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Sep 16, 2016

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The story

Some residents think watchful waiting is a good way to do nothing while the intern finishes all of the work. The term takes on a different meaning in prostate cancer, where new research compares the strategy to more aggressive options.

The basics

Early-stage prostate cancer grows slowly, and few tumors metastasize. About 40-50% percent of men in the US choose to monitor their disease with prostate-specific antigen (PSA) screening rather than pursue radical prostatectomy or radiation therapy. Aggressive treatment options can have significant side effects, but the consequences of metastasis are severe. 

The evidence

ProtecT compared treatment strategies for early-stage, localized prostate cancer in 1,600 patients over a median follow-up of ten years. An active monitoring arm, in which patients had their PSA tracked over time, was more likely to progress to metastatic disease than a surgery arm and a radiation therapy arm, but no mortality difference was seen between the groups. The incidence of metastatic disease was small, with 3 cases per 1,000 person-years in the treatment arms and 6.3 per 1,000 person-years in the active monitoring arm. 
NEJM

The commentary

Some think the ProtecT data supports treating early prostate cancer rather than waiting, and argue that the trial's 10-year follow-up was too short to detect differences in mortality between groups. Others point to the low 10-year mortality rate in all arms of the trial as evidence that deferring treatment is a reasonable option if consistent with patient preferences. Note that the trial's early stage cancers were found through PSA screening, which the USPSTF no longer recommends

The takeaway

In the complex world of early-stage prostate cancer, data is as important as anything. ProtecT offers more precise answers to questions on risks and benefits.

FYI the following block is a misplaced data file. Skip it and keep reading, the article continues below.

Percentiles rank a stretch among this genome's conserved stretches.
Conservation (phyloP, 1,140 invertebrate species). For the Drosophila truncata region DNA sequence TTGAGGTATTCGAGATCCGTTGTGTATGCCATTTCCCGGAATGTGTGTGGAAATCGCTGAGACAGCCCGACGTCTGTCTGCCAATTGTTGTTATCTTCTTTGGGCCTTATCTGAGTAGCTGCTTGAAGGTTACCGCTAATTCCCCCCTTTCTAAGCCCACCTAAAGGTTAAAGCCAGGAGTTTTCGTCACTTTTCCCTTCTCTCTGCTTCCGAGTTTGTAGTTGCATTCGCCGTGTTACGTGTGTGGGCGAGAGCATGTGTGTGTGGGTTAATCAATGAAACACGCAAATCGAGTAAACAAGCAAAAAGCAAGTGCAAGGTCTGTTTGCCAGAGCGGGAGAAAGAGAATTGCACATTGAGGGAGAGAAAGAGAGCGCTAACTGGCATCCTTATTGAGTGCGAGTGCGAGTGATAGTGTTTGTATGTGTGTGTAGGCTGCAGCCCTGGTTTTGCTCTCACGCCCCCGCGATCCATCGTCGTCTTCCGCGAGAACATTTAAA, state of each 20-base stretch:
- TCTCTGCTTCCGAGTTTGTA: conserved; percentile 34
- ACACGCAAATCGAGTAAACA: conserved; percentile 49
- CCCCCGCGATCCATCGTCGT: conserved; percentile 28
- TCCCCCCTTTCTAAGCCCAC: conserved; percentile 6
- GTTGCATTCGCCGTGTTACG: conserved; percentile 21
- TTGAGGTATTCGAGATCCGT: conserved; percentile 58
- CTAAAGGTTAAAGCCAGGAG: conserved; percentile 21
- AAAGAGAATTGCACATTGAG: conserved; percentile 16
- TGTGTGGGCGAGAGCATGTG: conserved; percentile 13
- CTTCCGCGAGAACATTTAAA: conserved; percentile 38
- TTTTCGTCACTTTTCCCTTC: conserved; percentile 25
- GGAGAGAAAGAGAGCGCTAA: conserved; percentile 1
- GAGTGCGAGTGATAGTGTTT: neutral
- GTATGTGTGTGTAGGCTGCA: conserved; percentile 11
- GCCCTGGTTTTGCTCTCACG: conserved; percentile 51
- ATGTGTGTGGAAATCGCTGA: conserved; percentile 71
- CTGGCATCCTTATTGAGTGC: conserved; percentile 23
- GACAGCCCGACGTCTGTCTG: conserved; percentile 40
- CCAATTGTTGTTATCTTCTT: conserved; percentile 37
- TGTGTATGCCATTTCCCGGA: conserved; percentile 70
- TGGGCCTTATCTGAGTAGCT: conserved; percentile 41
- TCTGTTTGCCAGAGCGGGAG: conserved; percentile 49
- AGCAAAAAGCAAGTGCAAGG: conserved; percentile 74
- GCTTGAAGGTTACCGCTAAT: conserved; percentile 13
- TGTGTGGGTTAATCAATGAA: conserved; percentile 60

Say it on rounds

When you spend all day trying to go to the bathroom

That's called a busy shift. But patients with chronic severe constipation have a maximum of two spontaneous bowel movements a week despite abdominal discomfort and straining at stool. An RCT sponsored by the Chinese government found that 8 weeks of acupuncture with electrical stimulation doubled the number of weekly bowel movements compared to sham acupuncture in constipated patients. The authors think the procedure increases gut motility by activating parasympathetic nerves.
Annals

When you schedule an add-on to the already overbooked cath lab

What's good for business may also be good for patients. Researchers tapped into 400,000 patients in the MINAP registry to look for changes in cardiac mortality from 2003 – 2013. They found a 30% decrease in mortality from acute coronary syndrome despite an increase in the prevalence of comorbidities like diabetes and hypertension. Data analysis attributed the changes to increased use of invasive coronary strategies, including a 20% increase in the use of stents.
JAMA

When the last lunch time cookie tumbles to the floor

Be bold and be daring, but be aware that the 5-second rule doesn't hold up at the benchtop. A new study found that Enterobacter can jump on your food in less than one second, shattering the dreams of little brothers everywhere. Watermelon was a favorite snack for the bacteria, while gummy worms were considerably less attractive. 
Appl Environ Microbiol
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Brush up

Asthma

Genes and environment combine to produce a worldwide asthma prevalence of 5-16%. Allergic inflammation is key to most cases, and research increasingly points to a protective role for early microbial exposure. Inhaled corticosteroids remain the mainstay of treatment, while long-acting beta agonists (LABAs) or leukotriene receptor antagonists are added in hard-to-control or poorly adherent patients.

What's the evidence

For anti-IgE therapy in uncontrolled asthma? 2011's EXTRA trial found that the monoclonal anti-IgE antibody omalizumab decreased exacerbation rates by 25% relative to placebo in 850 uncontrolled asthmatics from urban areas. Adverse affects were minimal, but medication cost is a significant barrier. 

Special interests

Thousands of documents show that a sugar trade group paid Harvard scientists to implicate fat as the culprit in coronary heart disease (CHD) in a 1967 review article, shifting blame away from sugar's role in CHD for decades.

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